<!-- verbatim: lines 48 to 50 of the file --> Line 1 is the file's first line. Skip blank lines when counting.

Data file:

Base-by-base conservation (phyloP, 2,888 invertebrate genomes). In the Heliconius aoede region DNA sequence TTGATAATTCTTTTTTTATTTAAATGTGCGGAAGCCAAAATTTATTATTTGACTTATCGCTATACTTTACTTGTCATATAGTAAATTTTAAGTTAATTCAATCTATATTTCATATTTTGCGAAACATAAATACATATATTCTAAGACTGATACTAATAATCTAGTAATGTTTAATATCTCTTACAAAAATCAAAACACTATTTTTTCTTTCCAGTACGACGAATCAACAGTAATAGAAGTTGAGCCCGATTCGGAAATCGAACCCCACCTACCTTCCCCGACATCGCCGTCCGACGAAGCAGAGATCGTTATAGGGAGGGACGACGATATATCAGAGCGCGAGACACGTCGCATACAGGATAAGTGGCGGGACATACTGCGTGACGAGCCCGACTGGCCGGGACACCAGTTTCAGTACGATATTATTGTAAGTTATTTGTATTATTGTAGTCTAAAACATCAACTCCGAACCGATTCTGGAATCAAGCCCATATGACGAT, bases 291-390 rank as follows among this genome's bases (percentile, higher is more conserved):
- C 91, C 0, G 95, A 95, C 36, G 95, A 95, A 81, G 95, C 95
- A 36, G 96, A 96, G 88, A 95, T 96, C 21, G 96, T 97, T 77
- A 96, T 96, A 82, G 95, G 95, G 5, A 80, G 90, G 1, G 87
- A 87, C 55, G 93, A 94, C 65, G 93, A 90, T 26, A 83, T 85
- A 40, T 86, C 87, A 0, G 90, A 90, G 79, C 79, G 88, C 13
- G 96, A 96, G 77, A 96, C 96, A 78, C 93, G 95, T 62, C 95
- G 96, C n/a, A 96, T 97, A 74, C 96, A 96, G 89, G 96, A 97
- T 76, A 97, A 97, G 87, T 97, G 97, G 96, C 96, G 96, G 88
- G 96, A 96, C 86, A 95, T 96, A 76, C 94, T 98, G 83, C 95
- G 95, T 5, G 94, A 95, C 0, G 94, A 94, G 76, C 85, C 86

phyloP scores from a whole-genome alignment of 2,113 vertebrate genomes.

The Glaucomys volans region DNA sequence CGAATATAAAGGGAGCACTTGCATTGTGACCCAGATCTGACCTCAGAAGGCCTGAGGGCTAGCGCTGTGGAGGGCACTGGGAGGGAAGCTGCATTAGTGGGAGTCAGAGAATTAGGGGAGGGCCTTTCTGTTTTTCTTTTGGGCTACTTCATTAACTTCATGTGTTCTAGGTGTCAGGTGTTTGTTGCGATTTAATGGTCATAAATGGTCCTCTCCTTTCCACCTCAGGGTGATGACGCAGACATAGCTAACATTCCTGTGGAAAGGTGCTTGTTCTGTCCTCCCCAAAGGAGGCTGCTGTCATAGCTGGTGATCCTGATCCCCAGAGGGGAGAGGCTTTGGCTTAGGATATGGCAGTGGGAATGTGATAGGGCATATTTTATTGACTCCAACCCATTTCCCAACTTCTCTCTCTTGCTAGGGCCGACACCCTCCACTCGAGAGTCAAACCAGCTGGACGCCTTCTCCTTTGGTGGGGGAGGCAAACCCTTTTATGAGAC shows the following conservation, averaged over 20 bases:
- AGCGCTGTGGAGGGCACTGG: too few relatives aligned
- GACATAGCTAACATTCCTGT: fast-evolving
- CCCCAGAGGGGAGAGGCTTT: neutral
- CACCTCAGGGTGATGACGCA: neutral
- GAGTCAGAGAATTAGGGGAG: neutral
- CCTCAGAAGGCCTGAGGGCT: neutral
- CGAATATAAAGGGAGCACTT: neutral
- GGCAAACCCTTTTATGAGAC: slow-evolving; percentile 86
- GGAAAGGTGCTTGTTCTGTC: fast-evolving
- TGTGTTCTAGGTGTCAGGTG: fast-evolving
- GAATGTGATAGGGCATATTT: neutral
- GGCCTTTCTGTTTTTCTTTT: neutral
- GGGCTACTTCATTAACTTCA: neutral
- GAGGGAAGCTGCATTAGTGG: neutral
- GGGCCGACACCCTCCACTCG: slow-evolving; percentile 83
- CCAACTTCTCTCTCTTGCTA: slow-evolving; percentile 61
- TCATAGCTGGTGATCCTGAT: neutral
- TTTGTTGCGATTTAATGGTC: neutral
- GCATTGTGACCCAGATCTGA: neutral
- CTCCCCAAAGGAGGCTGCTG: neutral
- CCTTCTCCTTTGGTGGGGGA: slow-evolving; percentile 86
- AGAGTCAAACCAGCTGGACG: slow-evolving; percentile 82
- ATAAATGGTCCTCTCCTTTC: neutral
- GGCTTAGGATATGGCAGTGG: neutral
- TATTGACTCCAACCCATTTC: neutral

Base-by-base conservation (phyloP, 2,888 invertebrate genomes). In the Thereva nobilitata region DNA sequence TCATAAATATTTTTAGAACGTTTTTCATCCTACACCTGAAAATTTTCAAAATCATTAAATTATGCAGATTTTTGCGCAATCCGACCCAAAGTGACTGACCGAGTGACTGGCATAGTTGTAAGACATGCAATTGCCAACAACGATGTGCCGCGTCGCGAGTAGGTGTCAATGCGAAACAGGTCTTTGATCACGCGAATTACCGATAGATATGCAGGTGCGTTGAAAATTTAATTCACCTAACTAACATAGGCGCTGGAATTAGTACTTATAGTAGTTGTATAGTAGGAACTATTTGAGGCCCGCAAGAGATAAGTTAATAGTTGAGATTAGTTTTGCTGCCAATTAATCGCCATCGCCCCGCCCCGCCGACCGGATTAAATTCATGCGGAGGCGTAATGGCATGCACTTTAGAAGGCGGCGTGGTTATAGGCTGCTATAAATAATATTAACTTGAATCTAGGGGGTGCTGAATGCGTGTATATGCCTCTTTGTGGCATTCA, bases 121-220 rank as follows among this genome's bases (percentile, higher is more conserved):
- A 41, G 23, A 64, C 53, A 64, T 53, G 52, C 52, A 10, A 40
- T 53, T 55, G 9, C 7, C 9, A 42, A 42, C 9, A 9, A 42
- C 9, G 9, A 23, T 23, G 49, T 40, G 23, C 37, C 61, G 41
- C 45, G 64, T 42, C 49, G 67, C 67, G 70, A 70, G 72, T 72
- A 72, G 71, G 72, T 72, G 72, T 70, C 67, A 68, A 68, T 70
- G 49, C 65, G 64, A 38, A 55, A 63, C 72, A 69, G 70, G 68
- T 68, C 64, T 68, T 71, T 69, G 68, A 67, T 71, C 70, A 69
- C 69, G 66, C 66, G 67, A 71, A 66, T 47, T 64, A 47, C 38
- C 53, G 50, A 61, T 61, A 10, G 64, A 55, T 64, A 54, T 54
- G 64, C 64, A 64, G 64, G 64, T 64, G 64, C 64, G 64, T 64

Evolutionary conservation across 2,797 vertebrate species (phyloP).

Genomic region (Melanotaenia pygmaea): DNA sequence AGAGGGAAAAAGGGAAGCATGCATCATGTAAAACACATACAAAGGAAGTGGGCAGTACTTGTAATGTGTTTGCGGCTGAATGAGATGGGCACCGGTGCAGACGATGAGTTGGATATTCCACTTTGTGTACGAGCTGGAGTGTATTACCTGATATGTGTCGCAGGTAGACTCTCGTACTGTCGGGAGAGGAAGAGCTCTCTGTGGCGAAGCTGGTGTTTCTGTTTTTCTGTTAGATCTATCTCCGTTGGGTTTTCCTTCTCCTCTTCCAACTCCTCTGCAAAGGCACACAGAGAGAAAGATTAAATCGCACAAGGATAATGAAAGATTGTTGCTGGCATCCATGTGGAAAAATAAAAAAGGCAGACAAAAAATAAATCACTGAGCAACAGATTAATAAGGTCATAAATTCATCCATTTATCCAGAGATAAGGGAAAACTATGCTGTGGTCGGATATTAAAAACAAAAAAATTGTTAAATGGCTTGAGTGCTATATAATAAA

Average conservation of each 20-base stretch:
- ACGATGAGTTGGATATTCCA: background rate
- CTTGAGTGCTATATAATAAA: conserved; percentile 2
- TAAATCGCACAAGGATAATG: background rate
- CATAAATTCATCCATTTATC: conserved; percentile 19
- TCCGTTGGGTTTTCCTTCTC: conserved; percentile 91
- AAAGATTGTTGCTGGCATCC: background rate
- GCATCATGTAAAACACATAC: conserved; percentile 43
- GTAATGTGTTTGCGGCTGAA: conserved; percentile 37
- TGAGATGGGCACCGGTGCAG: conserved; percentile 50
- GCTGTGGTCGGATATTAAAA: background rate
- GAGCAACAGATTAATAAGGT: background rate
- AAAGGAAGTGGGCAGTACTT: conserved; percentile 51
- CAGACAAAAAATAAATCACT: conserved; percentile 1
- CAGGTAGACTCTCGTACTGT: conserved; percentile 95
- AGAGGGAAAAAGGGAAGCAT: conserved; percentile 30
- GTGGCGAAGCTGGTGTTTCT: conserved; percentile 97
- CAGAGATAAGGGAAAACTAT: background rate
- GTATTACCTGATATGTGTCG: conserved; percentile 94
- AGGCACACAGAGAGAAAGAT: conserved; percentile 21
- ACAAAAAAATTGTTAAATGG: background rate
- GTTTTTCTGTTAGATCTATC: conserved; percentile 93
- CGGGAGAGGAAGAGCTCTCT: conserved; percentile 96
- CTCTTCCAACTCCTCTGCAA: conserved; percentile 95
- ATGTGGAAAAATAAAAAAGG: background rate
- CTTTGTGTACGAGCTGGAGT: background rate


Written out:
- C 53, G 50, A 61, T 61, A 10, G 64, A 55, T 64, A 54, T 54
- G 64, C 64, A 64, G 64, G 64, T 64, G 64, C 64, G 64, T 64

Evolutionary conservation across 2,797 vertebrate species (phyloP).